Acne Medication

Antibiotics for Acne?

Why Not? Reading over the questionnaires of our acne clients reveals some disturbing trends. Most have seen dermatologists and most prescribed acne medication, antibiotics as the first course of action. We have clients, previous to being treated at the clinic, took antibiotics for years! Our question to them was, if it was going to work to control your acne, don’t you think it would’ve worked by now? We understand the desperation of wanting clear skin and the dearth of information about getting clear skin, so we hope that this article will help those of you currently on antibiotics to consider other options.
The first thing we want to say is that prescribed acne medication like antibiotics do not get your acne under control in the long term. Acne is not a bacteria problem – it is an inherited tendency of too many dead skin cells within the pores. Antibiotics do NOTHING to address this underlying cause of acne. According to Dr. James Fulton, co-developer of Retin A, even if you had an antibiotic that killed 100% of the bacteria, you would still have an acne problem.
So, now that you know why they don’t work, let’s also explore why it is not a good idea to take them.

  • MRSA– if you haven’t heard of the superbug MRSA, you need to know that this is a very dangerous type of staph infection. One main reason MRSA is so dangerous is that it is resistant to most antibiotics. Doctors run out of options for treating it and the result is death. Experts believe that MRSA evolved because of the overuse of antibiotics; and dermatologists treating acne primarily with antibiotics is a prime contributor.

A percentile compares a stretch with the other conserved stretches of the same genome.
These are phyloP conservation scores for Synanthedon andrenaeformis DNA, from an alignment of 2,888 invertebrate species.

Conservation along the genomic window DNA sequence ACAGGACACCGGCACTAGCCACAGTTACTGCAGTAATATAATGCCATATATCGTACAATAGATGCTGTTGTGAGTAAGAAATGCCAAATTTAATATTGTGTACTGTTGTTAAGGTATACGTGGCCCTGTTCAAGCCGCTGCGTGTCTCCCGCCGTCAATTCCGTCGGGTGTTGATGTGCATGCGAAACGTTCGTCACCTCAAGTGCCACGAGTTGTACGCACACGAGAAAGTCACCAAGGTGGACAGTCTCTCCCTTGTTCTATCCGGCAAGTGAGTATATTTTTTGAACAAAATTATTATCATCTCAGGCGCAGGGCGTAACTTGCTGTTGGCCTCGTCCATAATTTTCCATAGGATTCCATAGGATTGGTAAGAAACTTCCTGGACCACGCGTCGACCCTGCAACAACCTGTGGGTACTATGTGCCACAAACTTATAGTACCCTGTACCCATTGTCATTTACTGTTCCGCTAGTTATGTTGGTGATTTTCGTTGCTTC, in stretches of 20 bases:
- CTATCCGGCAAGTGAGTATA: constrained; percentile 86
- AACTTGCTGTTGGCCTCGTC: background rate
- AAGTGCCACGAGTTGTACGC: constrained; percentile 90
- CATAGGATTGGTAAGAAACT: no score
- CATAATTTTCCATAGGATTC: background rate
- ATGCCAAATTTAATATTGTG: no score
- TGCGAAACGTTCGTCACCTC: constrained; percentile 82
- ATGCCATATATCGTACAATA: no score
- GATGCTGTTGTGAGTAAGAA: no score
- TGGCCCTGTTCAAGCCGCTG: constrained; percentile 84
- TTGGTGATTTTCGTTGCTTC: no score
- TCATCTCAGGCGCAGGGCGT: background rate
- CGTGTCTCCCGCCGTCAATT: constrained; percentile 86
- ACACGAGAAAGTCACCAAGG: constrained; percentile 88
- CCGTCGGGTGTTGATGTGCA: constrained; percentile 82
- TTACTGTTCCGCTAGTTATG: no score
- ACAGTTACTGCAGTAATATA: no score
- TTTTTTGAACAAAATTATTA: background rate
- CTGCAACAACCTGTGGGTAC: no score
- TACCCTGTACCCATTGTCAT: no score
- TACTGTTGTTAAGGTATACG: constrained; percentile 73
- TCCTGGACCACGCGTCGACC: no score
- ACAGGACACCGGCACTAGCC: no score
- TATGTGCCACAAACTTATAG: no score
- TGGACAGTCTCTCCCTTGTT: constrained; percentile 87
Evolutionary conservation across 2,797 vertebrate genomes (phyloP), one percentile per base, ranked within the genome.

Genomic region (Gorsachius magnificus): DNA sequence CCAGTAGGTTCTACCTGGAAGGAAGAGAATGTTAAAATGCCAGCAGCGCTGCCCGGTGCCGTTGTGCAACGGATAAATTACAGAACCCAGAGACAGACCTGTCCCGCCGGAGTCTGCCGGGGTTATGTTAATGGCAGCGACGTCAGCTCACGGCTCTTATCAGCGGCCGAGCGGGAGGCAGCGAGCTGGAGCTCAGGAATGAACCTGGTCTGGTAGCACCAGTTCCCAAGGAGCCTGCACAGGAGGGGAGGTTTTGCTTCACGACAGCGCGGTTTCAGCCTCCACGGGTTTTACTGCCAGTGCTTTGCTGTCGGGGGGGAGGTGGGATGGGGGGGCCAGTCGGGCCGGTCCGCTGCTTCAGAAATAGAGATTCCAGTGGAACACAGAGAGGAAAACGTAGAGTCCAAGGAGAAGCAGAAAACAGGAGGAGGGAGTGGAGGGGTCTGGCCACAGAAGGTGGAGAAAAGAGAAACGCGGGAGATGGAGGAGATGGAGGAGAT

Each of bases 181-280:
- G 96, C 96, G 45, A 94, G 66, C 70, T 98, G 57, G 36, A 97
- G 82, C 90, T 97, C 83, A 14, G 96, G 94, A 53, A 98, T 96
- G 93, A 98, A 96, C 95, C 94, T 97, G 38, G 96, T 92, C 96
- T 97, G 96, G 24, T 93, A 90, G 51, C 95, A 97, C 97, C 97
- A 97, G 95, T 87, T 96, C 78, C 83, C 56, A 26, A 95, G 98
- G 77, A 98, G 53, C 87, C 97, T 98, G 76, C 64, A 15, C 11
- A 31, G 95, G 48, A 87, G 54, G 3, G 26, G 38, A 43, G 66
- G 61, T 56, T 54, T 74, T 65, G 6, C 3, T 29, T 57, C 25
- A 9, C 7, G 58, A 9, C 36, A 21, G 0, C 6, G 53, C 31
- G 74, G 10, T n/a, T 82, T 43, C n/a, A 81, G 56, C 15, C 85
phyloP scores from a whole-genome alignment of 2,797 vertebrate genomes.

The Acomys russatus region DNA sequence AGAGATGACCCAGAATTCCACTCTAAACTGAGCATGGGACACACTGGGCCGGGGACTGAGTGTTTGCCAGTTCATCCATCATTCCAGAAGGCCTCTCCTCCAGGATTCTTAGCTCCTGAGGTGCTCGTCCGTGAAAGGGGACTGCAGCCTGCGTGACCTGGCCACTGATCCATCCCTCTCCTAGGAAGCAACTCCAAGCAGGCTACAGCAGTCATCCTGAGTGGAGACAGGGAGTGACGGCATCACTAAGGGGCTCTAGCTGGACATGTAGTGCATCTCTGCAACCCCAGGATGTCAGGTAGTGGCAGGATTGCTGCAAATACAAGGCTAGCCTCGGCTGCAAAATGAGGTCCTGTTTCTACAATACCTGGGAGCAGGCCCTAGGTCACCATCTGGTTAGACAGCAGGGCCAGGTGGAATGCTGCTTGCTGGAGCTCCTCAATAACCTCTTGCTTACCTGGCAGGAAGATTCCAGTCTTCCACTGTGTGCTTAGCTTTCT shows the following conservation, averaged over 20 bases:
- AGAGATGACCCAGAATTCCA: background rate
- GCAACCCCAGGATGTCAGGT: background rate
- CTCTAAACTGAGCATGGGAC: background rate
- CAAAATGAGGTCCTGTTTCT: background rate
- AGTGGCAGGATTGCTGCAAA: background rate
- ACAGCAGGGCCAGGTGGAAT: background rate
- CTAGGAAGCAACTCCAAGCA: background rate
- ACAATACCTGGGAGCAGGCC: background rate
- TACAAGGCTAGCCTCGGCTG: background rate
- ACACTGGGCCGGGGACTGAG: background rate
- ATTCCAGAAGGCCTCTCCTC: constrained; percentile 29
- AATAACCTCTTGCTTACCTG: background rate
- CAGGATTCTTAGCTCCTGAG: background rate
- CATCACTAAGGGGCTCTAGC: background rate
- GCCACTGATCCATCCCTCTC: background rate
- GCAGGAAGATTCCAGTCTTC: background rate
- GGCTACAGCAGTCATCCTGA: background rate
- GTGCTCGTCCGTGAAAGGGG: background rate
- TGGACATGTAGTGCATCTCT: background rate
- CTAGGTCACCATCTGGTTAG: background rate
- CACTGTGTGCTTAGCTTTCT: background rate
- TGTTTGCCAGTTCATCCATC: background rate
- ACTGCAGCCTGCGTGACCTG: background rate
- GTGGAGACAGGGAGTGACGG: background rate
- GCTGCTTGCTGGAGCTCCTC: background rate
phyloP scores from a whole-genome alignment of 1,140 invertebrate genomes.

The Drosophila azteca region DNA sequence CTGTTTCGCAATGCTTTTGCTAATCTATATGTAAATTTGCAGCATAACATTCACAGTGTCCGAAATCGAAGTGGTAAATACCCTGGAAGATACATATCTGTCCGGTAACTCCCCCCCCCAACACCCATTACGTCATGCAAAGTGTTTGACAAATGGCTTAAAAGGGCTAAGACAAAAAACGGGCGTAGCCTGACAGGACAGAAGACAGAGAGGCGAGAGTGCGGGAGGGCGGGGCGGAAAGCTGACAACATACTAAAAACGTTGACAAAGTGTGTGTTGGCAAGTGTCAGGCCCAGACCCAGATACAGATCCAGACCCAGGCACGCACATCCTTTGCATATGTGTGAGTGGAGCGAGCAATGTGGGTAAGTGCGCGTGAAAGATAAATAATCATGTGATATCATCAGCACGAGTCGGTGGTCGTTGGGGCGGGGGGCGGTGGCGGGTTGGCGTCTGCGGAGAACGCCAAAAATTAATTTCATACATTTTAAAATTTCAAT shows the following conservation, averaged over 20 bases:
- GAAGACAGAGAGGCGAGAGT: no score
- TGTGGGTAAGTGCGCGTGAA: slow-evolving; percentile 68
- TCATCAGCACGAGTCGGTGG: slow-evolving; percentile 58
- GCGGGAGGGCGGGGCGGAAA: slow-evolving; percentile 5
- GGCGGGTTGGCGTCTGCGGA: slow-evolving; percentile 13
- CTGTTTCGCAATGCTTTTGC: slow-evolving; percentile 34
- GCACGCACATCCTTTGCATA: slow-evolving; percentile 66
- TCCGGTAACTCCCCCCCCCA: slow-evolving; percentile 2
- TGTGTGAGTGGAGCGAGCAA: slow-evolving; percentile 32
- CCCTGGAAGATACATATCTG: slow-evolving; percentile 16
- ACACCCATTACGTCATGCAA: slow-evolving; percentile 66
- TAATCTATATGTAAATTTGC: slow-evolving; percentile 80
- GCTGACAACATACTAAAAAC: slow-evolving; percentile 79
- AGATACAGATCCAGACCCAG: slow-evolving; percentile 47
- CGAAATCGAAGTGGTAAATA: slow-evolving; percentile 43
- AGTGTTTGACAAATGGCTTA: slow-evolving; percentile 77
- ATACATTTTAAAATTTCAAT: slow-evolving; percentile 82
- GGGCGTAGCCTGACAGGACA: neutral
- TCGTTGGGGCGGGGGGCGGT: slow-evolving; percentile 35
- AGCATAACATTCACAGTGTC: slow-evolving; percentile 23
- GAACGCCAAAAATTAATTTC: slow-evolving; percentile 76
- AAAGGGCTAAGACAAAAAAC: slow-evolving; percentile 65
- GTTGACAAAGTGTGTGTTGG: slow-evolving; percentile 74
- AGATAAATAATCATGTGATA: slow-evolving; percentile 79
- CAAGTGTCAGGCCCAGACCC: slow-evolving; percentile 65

• Now acne bacteria is becoming drug-resistant. Resistant acne bacteria won’t kill you, but it will be much harder to control and achieve/keep clear skin.
  • People who use antibiotics are more than twice as likely to catch colds according to a study in the September 1005 Archives of Dermatology. The common cold is a virus – not directly affected by antibiotics; but antibiotics not only attack the harmful bacteria, but also the beneficial bacteria that are part of the body’s defense system. This results in increased frequency of viral infections.
  • According to a study published by the Journal of the American Medical Association, heavy use of antibiotics may increase a woman’s risk of developing breast cancer. The study looked at 10,000 women over eight years and found that those that took the highest amounts of antibiotics the longest, faced twice the risk of developing breast cancer than those that didn’t.